Don't get me wrong - I like blogs. But it's a new element that creates a new dynamic, one that takes some getting used to.
However, that skirts your question. Sorry. :) I'm also having a hard time concentrating, what with The Lion King II blaring in the background.

5/26/2006 08:46:00 AM  
Blogger Schuyler said...

Isn't ownership of another person always bad? Are you saying you support slavery? Is that what you're saying? Is it?? Are you a racist?

VW=tepadoog. What the heck is a tepadoog?

5/26/2006 08:50:00 AM  
Blogger kate said...

Still thinking about this... Sometimes, when a friend has put him or herself out there and shared something personal, it's hard to know how to appropriately express love and sympathy. I guess sometimes it's easy to get carried away, especially when the forum is so public. But I suppose there are other ways. Much for me to think about.

5/26/2006 08:53:00 AM  
Blogger aBhantiarna Solas said...

Schuyler, this is a serious post ...

5/26/2006 09:36:00 AM  
Blogger Paddy O. said...

What is Christian about showing love and grace only to those already in the circle of friends? Even heretics and pagans and atheists will do this.

It is by risking ourselves to outsiders, not to condemn them but to teach them, to make the unwritten rules written on their hearts, and to gently pull back in those who voluntarily go outside which seems the example of Jesus. Peter who denied Christ thrice, was given priority over all the disciples.

If people do not know the right ways, who are to blame except the ones who had the responsibility to teach?

It is precisely how this group of friends treats the outsiders and those pulled by them that tells the world who they really are.

Father, forgive them for they do not know what they are doing.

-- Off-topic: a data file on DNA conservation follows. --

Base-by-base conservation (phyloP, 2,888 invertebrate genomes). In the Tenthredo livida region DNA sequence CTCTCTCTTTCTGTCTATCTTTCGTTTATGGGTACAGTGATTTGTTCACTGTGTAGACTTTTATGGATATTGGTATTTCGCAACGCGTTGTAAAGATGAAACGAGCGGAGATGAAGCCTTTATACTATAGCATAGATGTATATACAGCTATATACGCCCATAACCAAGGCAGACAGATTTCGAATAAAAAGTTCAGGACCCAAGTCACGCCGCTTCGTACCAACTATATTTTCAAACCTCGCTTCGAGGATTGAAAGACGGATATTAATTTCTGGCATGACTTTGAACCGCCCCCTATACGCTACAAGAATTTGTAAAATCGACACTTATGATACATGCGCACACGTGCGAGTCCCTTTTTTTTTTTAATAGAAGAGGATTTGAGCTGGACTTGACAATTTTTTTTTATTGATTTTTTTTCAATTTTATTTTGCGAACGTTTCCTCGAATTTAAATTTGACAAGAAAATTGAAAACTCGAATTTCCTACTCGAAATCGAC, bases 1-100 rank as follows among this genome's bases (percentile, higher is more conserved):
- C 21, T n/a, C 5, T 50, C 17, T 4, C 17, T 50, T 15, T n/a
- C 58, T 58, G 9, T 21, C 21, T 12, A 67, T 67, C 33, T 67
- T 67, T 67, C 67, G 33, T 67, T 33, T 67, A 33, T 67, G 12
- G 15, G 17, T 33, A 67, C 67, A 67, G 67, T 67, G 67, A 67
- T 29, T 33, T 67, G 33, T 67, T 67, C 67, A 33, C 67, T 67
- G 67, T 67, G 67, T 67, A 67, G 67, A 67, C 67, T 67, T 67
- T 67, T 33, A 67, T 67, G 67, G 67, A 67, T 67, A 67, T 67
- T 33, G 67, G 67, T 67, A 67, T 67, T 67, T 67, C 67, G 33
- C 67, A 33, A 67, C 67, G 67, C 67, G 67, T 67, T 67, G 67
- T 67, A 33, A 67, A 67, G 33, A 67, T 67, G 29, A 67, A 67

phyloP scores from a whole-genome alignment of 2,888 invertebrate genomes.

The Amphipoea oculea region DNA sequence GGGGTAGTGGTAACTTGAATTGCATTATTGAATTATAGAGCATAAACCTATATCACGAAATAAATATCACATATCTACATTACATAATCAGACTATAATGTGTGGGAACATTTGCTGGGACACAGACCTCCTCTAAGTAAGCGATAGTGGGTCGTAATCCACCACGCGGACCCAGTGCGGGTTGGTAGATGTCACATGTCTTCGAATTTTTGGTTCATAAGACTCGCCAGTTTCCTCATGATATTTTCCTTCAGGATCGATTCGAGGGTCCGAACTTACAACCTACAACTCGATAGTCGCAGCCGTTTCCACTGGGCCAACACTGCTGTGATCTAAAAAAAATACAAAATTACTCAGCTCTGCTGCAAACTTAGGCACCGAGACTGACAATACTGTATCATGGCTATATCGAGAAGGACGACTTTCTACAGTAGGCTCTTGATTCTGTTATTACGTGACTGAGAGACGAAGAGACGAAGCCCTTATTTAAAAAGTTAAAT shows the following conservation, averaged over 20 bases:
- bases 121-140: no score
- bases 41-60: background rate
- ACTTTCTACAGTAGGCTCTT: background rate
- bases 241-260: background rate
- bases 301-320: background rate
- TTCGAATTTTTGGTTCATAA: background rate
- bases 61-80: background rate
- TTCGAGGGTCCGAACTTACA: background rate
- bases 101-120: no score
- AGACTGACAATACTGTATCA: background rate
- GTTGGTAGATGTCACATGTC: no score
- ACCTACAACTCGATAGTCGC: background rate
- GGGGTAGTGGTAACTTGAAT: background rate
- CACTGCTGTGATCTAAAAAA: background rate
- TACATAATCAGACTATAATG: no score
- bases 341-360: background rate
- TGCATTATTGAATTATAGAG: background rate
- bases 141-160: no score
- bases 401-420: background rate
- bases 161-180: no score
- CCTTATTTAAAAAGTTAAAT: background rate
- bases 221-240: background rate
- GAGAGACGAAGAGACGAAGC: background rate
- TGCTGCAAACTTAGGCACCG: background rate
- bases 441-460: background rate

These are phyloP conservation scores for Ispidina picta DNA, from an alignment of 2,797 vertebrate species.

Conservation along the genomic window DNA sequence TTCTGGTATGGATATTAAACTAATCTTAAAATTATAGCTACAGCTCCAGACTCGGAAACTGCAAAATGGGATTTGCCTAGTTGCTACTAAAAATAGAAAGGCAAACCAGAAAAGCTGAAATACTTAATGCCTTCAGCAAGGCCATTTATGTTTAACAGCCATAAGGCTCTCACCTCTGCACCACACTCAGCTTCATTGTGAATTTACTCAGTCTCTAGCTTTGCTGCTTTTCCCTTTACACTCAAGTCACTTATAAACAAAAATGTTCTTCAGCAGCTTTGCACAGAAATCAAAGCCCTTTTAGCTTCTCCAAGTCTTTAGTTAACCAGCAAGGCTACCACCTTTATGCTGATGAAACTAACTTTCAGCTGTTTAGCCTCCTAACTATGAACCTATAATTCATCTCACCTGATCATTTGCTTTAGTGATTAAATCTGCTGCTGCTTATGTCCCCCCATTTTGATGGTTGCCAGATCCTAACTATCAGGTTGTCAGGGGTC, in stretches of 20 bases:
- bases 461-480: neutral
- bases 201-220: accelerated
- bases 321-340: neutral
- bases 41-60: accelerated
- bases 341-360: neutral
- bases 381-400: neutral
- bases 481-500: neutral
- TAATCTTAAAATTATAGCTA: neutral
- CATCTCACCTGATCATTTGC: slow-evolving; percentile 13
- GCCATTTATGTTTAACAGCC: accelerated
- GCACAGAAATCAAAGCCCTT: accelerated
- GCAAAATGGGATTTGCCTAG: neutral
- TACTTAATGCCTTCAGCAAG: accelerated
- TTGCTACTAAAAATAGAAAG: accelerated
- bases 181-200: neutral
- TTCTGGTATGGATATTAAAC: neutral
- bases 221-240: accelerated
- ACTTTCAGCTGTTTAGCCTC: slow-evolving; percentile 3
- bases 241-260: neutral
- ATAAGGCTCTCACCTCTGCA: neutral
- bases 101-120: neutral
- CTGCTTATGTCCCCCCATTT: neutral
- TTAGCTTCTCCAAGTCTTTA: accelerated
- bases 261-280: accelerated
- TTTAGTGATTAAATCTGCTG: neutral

5/26/2006 07:19:00 PM  
Blogger Scott said...

"Even heretics and pagans and atheists will do this. "

And you're soooo much better than they are because you're Christian, right?


5/27/2006 12:31:00 AM  
Blogger Rebecca said...

I can't say that I've been treated better by Christians than non-Christians, in fact often the converse is the situation in my life.

The original post sounds like a group that wants to hold the ideal of being kind or open or attractive without actually being inclusive. If they have values that are important to them and forms of interaction that are important to the integrity of the group, they hold the responsibility to somehow let some of those things be known to the newcomers that they seemed to engage on some level, leading the newcomers to believe they were being included? Or they need to stop pretending to be inclusive of others.

I think it's one of those painful moments when theories and philosophies come to a grinding halt and the true things we value come to the surface. Kindness and welcoming others are fabulous ideals, until they get in the way of our fun and joy. Primary friendships often trump secondary ones for most people. But not making those things clear enough can lead to some rather sticky situations.